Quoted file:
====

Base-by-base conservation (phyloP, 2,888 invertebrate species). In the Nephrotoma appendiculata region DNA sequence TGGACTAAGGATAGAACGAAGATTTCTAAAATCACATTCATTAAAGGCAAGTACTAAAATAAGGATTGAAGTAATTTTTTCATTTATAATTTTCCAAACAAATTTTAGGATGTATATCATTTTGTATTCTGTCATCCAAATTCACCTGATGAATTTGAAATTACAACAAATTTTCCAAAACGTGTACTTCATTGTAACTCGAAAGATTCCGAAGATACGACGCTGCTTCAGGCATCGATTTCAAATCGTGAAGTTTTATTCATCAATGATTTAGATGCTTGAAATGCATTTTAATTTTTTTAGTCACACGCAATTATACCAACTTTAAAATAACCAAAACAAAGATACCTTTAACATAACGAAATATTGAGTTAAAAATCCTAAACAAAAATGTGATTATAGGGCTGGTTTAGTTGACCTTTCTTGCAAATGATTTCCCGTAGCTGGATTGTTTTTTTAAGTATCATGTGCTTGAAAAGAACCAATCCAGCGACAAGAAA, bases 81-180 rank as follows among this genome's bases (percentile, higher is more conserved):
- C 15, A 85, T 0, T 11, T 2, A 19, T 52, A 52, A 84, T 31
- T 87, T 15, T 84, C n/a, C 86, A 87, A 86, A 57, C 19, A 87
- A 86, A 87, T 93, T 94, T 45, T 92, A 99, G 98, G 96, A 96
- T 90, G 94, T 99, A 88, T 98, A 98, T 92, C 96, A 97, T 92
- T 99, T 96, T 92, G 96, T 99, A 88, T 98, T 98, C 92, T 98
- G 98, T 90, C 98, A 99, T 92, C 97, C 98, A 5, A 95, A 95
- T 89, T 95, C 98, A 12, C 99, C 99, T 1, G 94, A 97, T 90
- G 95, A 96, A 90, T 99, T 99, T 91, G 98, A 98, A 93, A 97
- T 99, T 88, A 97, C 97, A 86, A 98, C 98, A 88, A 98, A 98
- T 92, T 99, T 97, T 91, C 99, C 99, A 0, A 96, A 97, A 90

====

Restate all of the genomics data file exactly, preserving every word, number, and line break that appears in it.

Base-by-base conservation (phyloP, 2,888 invertebrate species). In the Nephrotoma appendiculata region DNA sequence TGGACTAAGGATAGAACGAAGATTTCTAAAATCACATTCATTAAAGGCAAGTACTAAAATAAGGATTGAAGTAATTTTTTCATTTATAATTTTCCAAACAAATTTTAGGATGTATATCATTTTGTATTCTGTCATCCAAATTCACCTGATGAATTTGAAATTACAACAAATTTTCCAAAACGTGTACTTCATTGTAACTCGAAAGATTCCGAAGATACGACGCTGCTTCAGGCATCGATTTCAAATCGTGAAGTTTTATTCATCAATGATTTAGATGCTTGAAATGCATTTTAATTTTTTTAGTCACACGCAATTATACCAACTTTAAAATAACCAAAACAAAGATACCTTTAACATAACGAAATATTGAGTTAAAAATCCTAAACAAAAATGTGATTATAGGGCTGGTTTAGTTGACCTTTCTTGCAAATGATTTCCCGTAGCTGGATTGTTTTTTTAAGTATCATGTGCTTGAAAAGAACCAATCCAGCGACAAGAAA, bases 81-180 rank as follows among this genome's bases (percentile, higher is more conserved):
- C 15, A 85, T 0, T 11, T 2, A 19, T 52, A 52, A 84, T 31
- T 87, T 15, T 84, C n/a, C 86, A 87, A 86, A 57, C 19, A 87
- A 86, A 87, T 93, T 94, T 45, T 92, A 99, G 98, G 96, A 96
- T 90, G 94, T 99, A 88, T 98, A 98, T 92, C 96, A 97, T 92
- T 99, T 96, T 92, G 96, T 99, A 88, T 98, T 98, C 92, T 98
- G 98, T 90, C 98, A 99, T 92, C 97, C 98, A 5, A 95, A 95
- T 89, T 95, C 98, A 12, C 99, C 99, T 1, G 94, A 97, T 90
- G 95, A 96, A 90, T 99, T 99, T 91, G 98, A 98, A 93, A 97
- T 99, T 88, A 97, C 97, A 86, A 98, C 98, A 88, A 98, A 98
- T 92, T 99, T 97, T 91, C 99, C 99, A 0, A 96, A 97, A 90